Ortiz saw three different pitches (fastball, curveball and changeup) during his seven-pitch battle with Fernandez before walking him and being pulled out of the game by American League manager Ned Yost. The two were joking throughout the at-bat, which ended with a playful exchange as Ortiz trotted down to first base.

"He told me yesterday, ‘hey, you know what, be ready. I’m gonna come with my best fastball. I want to see if you can really hit fastballs,’" Ortiz said. "We never have faced each other, right? He threw me a changeup, first pitch. I’m looking at him, and he’s looking at me basically telling me that it’s the catcher’s fault. He called it. And then 3-2, he threw me a slider and I was like, ‘Hey, what’s going on?! You want me to break my back or something?’ He’s like, ‘the catcher again.’"

Ortiz then expressed his desire to play alongside Fernandez, lobbying the Red Sox to acquire the phenom in the club’s search for starting pitching help this summer.

"But man, always wishing him the best," Ortiz said. "The best. He has incredible stuff. I thought he was going to end up playing with me this year. I mean, you never know! I want him in my starting rotation. We need a little bit of help, and hopefully that happens at some point."

Ortiz also suggested that the Red Sox replace his bat with Blue Jays slugger Edwin Encarnacion, who is a free agent at the end of the season. Encarnacion reacted to the comment with a bit of shock in the clubhouse after the game.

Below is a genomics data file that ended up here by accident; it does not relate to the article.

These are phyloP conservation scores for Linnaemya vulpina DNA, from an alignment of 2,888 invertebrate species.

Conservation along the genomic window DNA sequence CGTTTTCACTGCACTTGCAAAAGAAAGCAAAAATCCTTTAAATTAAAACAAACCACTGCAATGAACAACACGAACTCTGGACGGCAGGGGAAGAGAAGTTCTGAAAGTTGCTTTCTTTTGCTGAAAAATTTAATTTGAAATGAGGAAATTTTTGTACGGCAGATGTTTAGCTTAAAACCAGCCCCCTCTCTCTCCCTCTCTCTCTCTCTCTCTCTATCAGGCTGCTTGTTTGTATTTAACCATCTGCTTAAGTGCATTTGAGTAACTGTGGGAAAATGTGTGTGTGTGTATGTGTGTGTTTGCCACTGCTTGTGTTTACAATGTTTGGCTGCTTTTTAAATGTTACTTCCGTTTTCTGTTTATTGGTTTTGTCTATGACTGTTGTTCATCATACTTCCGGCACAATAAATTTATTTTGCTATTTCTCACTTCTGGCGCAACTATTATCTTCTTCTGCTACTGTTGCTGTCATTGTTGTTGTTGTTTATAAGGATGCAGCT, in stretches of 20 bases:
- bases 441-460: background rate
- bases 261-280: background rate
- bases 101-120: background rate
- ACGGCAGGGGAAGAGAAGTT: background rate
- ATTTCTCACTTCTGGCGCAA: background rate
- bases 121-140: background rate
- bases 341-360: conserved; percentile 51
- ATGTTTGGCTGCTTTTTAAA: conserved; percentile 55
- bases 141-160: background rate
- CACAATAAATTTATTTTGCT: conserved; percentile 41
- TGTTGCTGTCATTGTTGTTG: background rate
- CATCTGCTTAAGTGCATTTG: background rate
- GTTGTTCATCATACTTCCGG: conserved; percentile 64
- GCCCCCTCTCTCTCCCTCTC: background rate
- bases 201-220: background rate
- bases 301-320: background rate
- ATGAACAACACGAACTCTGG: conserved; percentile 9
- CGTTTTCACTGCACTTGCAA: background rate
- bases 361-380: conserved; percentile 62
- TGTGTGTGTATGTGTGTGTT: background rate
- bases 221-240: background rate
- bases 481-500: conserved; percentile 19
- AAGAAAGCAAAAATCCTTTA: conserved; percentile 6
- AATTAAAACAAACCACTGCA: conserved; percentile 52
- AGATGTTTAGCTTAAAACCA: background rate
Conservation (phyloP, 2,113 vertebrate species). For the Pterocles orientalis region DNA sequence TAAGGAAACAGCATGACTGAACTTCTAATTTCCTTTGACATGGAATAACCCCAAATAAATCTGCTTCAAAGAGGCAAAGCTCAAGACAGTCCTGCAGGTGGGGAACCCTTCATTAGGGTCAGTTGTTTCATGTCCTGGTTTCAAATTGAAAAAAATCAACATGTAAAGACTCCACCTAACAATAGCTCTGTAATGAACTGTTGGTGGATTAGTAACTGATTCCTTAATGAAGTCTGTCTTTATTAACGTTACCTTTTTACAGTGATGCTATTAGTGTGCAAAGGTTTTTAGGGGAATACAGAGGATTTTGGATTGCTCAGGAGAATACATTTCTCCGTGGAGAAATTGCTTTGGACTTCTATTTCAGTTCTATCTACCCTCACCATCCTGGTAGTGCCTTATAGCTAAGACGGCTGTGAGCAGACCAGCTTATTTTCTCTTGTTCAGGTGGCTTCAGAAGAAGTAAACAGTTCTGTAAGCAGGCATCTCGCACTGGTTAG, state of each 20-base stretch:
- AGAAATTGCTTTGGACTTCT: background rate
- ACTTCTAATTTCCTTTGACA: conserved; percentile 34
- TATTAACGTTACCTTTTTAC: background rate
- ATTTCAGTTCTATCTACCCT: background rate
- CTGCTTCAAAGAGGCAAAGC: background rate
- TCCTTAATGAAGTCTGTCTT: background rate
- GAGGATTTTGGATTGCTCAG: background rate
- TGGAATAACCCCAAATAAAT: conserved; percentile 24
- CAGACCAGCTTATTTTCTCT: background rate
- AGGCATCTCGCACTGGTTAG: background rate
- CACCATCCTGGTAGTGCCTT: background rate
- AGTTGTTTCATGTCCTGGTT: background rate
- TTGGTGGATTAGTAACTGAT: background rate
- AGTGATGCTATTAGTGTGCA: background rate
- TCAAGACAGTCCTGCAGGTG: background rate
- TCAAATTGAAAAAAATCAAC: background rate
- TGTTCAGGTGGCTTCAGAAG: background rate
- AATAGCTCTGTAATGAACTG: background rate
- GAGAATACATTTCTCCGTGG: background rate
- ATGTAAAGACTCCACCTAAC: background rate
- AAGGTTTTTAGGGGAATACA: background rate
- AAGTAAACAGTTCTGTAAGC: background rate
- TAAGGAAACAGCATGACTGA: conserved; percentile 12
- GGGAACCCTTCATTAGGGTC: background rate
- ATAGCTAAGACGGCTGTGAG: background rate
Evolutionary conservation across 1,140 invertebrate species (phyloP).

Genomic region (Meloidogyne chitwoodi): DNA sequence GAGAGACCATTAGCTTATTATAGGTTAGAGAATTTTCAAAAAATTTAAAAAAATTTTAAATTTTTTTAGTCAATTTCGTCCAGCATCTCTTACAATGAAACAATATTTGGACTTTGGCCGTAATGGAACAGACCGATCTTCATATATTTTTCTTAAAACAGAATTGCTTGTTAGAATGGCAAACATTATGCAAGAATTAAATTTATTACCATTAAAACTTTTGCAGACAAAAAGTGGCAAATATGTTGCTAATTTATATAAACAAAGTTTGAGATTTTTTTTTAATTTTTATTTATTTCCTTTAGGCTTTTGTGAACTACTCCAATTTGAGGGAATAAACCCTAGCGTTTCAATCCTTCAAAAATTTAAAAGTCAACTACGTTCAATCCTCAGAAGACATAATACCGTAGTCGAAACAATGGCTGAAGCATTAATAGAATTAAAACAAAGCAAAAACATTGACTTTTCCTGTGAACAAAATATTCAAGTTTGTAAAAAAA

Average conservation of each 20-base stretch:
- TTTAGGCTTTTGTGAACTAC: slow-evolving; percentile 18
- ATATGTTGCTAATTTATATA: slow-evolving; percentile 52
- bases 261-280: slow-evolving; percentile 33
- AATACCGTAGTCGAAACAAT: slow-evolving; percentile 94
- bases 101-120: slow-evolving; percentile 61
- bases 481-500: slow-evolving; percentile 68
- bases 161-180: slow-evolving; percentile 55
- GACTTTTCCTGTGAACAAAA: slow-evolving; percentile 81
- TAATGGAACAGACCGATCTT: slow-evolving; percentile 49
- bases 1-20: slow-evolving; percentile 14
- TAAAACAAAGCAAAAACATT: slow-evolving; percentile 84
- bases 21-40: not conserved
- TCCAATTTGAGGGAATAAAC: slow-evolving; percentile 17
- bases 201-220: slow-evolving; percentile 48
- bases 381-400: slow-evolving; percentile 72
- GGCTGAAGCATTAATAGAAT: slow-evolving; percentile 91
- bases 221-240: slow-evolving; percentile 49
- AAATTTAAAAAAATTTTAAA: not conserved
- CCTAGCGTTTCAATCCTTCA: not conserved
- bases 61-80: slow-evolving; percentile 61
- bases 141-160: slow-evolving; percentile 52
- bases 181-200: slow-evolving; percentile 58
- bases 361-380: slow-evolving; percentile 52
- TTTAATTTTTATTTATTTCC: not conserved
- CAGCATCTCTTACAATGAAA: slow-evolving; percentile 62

"Surprised me," Encarnacion said when asked about his reaction to Ortiz’s comment. "I feel great because people like David Ortiz are thinking about me like that. What can I say? It's something unbelievable. I really respect that."

Fernandez also was humbled by the praise from Ortiz, as well as recent praise from Hall of Famer Pedro Martinez, who recently tweeted, "Jose Fernandez is a special pitcher and human being and in every form you look at him you see BOSTON RED SOX."

"It’s an honor," Fernandez said. "It’s an honor for Pedro and people to say that."

"I think a lot of people notice and see when I pitch that I like to compete," Fernandez said. "I give my heart out there and I give everything that I have every time that I’m out. I love and respect this game, and I think wherever I’m going to be pitching, wherever I’m pitching for the rest of my career, I’ll be trying the hardest I can. I’ll be trying to do the best I can for my team to win."

With the Marlins very much in contention for a playoff spot this season, it’s unlikely they will trade Fernandez anywhere before the end of Ortiz’s career in October.

Regardless, the two were able to share a few special moments in San Diego this week, culminating in Ortiz signing a jersey for Fernandez before the two faced off Tuesday night.

"It’s amazing," Fernandez said of facing Ortiz. "I was nervous. I mean I was, I couldn’t believe that I was actually pitching to him. The fact that he was looking at me, smiling, we both knew what was going on. I had been talking to him a little about it. It was just great. And he signed a jersey that I brought for him. Just beautiful."

"He came up to me the other day and told me, ‘Hey, I have one jersey that I want to have at my house. It’s yours,’" Ortiz said. "It’s something that made me really happy. Like I always say, whenever I can go out of my way to help someone in the game and let them know what is best for them, I will always take my time to do it."